Let’s find out together, in this dedicated review, what is our opinion on the Netflix docuseries directed by Massimo Cappello The Alex Schwazer Case: from the apex to the bowels of hell, how low must a man fall to get his life back?
ORIGINAL TITLE: The Alex Schwazer Case. TYPE: Documentary. NATION: Italia. REGIA: Marco Cappello. CAST: Alex Schwazer. DURATION: 4 episodes of about 45 minutes. DISTRIBUTOR: Netflix. STREAM OUT: 13/04/2023.
I hope young people follow me in the sense of not doing what I did. It’s not worth putting everything on the line for a triumph. Life is made up of many things, family, friends: playing everything like I did makes no sense. In Beijing I won because I was serene and that’s the key to everything.
Can a man, belonging to a category that works, acts and lives at very high levels, make mistakes? Although the answer to this question is, from a merely empathetic point of view, simple and direct (we challenge anyone to answer with a resounding no), the nuances to be applied in certain areas are multiple and multifaceted. So let’s rephrase the question: can an Olympic walker, admired and acclaimed throughout the globe, with a glittering career ahead, an equally famous girlfriend next to him and a dream life be forgiven after using doping and being discovered? Legally speaking, the answer is simple: in Italy doping is a criminal offence, so no. Humanly speaking? Depends. Welcome to our review of The Alex Schwazer Case.
Anthological | Review The Alex Schwazer Case
What are we talking about? The Alex Schwazer Case is a docuseries released in mid-April consisting of four episodes produced by Netflix which, with an investigative and interview cut, retrace the facts relating to the judicial and human story of the Olympic champion who gives the series its name. Behind the camera we find Massimo Cappello, director who has already directed other documentaries (Silencio and Il Sindaco – Italian Politics 4 Dummies), all related to current and rather controversial topics. In this case we move towards doping in sport at high levels.
Alex Schwazer was born in Vipiteno, a small Italian town in the province of Bolzano perhaps closest to Switzerland, in terms of life, in 1984. Alex Schwazer was a boy (by now tragically and inevitably become a man) terribly gifted for walking, so so much that win gold at the 2008 Beijing Olympics. A title which, also thanks to his engagement at the time with the equally champion Carolina Kostner, inevitably brought him under the spotlight of the press. Everyone is looking for Scwhazer and Kostner: photo shoots, television appearances, photographers, onlookers and so on and so forth.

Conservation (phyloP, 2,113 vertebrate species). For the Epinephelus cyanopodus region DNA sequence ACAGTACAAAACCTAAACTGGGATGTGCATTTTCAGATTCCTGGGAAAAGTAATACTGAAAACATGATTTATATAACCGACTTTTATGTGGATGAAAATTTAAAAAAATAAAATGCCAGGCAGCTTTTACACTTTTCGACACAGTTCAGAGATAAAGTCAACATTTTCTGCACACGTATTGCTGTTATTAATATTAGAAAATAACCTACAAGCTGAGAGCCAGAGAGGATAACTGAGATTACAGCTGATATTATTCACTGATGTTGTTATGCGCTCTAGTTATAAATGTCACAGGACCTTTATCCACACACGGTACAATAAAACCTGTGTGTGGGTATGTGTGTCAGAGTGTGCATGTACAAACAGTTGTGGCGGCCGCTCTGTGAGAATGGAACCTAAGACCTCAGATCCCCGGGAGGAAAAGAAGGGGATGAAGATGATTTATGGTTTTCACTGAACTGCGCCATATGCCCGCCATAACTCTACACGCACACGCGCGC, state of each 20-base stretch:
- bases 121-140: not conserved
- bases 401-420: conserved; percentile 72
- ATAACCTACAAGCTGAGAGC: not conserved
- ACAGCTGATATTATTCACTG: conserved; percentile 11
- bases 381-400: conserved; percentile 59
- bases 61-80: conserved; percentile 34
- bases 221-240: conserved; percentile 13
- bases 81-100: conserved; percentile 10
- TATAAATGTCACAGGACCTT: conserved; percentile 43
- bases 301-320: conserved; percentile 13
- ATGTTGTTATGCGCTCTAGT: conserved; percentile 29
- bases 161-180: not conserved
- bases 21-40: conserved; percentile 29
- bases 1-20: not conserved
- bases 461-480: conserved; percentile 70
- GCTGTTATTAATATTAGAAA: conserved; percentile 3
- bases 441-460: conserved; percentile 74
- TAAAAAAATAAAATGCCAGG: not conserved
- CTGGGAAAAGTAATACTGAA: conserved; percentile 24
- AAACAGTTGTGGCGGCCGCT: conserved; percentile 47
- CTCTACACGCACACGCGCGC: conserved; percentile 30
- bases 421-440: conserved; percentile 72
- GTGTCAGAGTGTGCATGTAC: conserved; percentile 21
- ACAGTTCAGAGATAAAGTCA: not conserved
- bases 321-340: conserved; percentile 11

Stranger in his own world | Review The Alex Schwazer Case
A world that was too narrow for Alex and that forced him to abandon training for a while. His glitz and luxury didn’t suit him so much that he felt out of place, wrong and dramatically alone, so as to lead him into a downward spiral between depression and self-pity. Alex goes back to training, yes, but by his own admission he feels “empty”. This inadequacy also impacts his performances, obviously, first making him withdraw from the 2009 World Championships in Berlin due to an alleged stomach ache, but also downgrading other subsequent competitions, such as the Taegu World Championships in which he ranks ninth.
On the eve of the London 2012 Olympic Games, Alex tests positive for erythropoietin. The outbreak of the media case is obviously sensational and in addition to the criminal proceedings against him, CONI suspends him on the recommendation of the National Anti-Doping Tribunal, which then disqualifies him from competitions for more than three years. In this period, Alex, in search of redemption, approaches Sandro Donati, who will become his coach and mentor for years to come.
Doped twice? | Review The Alex Schwazer Case
However, the documentary focuses more on the second disqualification for doping to which Alex was subjected, the one whose facts date back to 2016. An absurd positivity because it is false: this is what Alex Schwazer, Sandro Donati and the large team of lawyers claim representing the young man. Therefore, if the athlete has not taken synthetic testosterone, as he claims, how is it possible that the substance is present in the urine sample? The tubes must have been manipulated.